When you slip and fall while on someone else’s property, the property owner may be liable for your injuries. If their negligence caused your injuries, they may need to pay damages for the losses caused by the injury. However, their liability can depend on various factors, such as whether you were also negligent in the slip and fall accident.
A slip and fall accident occurs when a person slips and falls on another’s property due to an unsafe condition on the property. This can include unsafe conditions such as:
- Wet, overly slick, or slippery floors;
- Uneven surfaces, such as uneven flooring, broken floorboards, and cracks in the cement or pavement, and other conditions;
- Fallen items or protruding items that can cause a person to trip;
- Unstable surfaces, such as a wobbly platform; and
- Various other conditions.
However, the property owner is typically not automatically liable simply because there was an unsafe condition on the property. In order for the landowner to be liable, they must have been negligent with regard to the unsafe condition.
In other words, the property owner either knew or should have known that there was a dangerous condition on their property, and yet they failed to fix the dangerous condition before the victim slipped and fell.
An example of this is where a property owner knew that a particular staircase was in bad condition and might cause an injury. If they knew this, yet failed to repair the staircase, they might be held liable for a slip and fall injury caused by the staircase.
Comparative negligence is a type of legal defense that is available where the victim was also negligent in the accident. This can happen where the victim did not use reasonable care or did something unsafe to cause or aggravate their injuries.
An example of this is where a person runs in an area that is marked “No running” by the property owner. If their running contributes to their own slip and fall accident, it might affect their ability to collect a whole damages award.
The way comparative negligence works is that the court first must determine that the property owner was negligent. Afterwards, it must also then determine whether the victim was negligent as well. If the court finds that the victim was also negligent in causing their own injury, then the court figures out the percentage of liability for the accident that the victim is responsible for.
Once that percentage is figured out, the court will deduct that liability percentage from the monetary damages award amount. For example, assume that a plaintiff sustained $100,000 worth of damages from a slip and fall accident or incident. Suppose also that the court found that they were also 25% negligent. Under the comparative negligence defense, the plaintiff will only receive $75,000, which is 25% less of $100,000.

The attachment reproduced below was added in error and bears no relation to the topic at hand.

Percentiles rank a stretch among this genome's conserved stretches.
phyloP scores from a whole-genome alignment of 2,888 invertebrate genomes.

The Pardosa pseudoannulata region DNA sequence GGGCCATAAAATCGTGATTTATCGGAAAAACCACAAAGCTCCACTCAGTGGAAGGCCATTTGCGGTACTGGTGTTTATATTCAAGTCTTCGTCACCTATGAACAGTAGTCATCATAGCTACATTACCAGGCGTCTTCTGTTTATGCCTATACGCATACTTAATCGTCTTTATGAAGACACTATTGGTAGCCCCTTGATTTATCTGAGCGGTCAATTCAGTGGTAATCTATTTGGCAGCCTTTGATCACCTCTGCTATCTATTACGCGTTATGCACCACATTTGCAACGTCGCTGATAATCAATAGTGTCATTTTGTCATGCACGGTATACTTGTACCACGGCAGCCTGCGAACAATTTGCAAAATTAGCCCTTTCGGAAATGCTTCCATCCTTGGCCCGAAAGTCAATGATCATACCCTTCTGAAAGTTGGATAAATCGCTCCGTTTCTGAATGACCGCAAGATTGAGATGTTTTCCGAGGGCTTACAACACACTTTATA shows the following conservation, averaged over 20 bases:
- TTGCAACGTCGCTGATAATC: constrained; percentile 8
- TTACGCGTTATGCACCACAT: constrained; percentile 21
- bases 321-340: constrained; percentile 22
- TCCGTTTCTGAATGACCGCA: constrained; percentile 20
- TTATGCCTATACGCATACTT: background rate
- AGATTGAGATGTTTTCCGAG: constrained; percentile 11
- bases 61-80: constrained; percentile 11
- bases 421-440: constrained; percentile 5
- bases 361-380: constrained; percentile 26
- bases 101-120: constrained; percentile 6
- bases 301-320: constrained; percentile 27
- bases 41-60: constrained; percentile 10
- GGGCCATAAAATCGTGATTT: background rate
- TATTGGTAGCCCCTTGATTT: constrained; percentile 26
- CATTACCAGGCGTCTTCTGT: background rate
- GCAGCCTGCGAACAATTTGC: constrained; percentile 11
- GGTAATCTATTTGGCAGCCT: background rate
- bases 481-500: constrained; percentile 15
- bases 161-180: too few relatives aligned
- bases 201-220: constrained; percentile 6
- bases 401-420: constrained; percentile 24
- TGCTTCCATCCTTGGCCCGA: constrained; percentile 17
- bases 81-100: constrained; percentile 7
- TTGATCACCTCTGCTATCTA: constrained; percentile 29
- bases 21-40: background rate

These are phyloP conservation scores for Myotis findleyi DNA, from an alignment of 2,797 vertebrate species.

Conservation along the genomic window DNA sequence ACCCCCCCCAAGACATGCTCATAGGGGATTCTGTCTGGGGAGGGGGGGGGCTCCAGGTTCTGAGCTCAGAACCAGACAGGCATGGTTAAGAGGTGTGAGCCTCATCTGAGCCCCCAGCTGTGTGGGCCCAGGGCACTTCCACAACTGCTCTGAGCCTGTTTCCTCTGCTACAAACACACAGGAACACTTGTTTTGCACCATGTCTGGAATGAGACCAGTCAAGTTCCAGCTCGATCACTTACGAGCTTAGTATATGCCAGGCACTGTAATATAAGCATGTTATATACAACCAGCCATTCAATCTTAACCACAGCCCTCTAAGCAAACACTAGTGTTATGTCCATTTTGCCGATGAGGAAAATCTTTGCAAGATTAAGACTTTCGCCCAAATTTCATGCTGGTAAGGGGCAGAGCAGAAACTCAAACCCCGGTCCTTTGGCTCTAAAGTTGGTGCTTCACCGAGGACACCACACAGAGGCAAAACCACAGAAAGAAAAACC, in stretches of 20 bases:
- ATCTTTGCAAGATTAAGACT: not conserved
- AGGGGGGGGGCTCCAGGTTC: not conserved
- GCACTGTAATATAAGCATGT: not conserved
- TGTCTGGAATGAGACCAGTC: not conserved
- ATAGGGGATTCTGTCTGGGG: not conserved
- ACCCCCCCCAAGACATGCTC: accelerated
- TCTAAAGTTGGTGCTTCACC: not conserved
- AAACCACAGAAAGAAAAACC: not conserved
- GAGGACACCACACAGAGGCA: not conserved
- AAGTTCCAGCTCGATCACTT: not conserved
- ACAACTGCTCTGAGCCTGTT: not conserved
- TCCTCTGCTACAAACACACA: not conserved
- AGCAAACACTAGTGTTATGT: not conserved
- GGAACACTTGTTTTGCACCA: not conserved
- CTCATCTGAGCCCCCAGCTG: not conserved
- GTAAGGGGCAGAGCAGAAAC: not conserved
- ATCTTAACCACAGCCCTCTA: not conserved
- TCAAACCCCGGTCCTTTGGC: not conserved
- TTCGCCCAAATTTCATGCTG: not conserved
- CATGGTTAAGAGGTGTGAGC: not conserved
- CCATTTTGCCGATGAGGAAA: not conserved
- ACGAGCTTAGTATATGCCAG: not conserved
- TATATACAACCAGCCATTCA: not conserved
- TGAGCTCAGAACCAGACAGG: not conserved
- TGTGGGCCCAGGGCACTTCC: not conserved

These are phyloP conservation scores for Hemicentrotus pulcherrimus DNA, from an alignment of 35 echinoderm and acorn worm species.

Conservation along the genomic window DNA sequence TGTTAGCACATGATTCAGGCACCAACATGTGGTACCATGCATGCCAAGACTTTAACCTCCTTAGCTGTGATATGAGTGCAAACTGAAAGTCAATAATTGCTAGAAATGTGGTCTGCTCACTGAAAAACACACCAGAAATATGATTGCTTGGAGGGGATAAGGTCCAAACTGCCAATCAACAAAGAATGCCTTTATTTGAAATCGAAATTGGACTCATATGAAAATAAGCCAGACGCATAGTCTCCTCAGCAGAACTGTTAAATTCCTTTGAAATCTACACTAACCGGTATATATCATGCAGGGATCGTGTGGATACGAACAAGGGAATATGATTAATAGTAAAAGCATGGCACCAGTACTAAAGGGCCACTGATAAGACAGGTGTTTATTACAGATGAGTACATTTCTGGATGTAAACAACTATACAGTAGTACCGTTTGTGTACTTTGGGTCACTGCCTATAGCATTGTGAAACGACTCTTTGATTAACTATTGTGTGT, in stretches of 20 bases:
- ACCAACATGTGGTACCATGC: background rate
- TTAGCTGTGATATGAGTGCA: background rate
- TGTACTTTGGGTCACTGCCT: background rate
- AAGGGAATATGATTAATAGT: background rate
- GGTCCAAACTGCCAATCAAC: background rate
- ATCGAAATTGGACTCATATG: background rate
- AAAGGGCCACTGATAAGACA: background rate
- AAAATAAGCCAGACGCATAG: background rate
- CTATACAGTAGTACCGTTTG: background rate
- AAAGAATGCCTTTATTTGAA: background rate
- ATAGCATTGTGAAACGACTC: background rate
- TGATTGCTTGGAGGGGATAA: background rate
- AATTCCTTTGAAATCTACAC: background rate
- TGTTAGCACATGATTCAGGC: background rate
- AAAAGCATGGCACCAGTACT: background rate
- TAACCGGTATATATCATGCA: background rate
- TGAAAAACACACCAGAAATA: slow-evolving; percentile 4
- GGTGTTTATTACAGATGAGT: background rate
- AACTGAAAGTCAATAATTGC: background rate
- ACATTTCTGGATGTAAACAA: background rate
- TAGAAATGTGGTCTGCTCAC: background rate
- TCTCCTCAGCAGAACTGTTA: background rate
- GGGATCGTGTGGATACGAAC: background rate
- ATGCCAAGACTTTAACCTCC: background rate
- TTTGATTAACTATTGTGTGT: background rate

Different states have different views and laws on comparative negligence. Not all states allow comparative negligence to be used as a legal defense to slip and fall claims. States that do allow for comparative negligence might examine the degree of negligence present to determine whether the plaintiff can recover at all. Out of the states that permit the comparative negligence defense, some states follow what is called “pure comparative negligence.” Other states adhere to “modified negligence” defenses.
Under pure comparative negligence laws, the victim’s damages will be reduced based on how exactly negligent he was. It does not matter if he was 99% negligent, the victim will still collect damages for the 1% liability of the other party.
On the other hand, if a state utilizes a modified comparative negligence rule, then the victim will not collect if they were over 50% negligent. Some states require that a negligent plaintiff to be liable for only 49% or less of the negligence to recover monetary damages. In all comparative negligence damages situations, the damages will generally be reduced in accordance with the percentage of the victim’s negligence.
Generally speaking, damages in a slip and fall claim serve to reimburse the injured party for the losses caused by the accident. This can cover costs such as medical expenses, hospital bills, lost wages, and other losses. In some instances, slip and fall damages might cover other losses, such as pain and suffering, loss of future earning capacity, and other monetary considerations.
Again, if the property owner is able to raise a comparative negligence defense, the monetary damages award might be reduced accordingly. Some states place caps or limits on the total amount of damages a plaintiff can recover.
If you were injured in a slip and fall accident, you may need to consult with a personal injury lawyer in your area. Your lawyer will help you assess your case and determine which legal route to pursue. They may also be able to determine whether a comparative negligence defense might apply to your situation.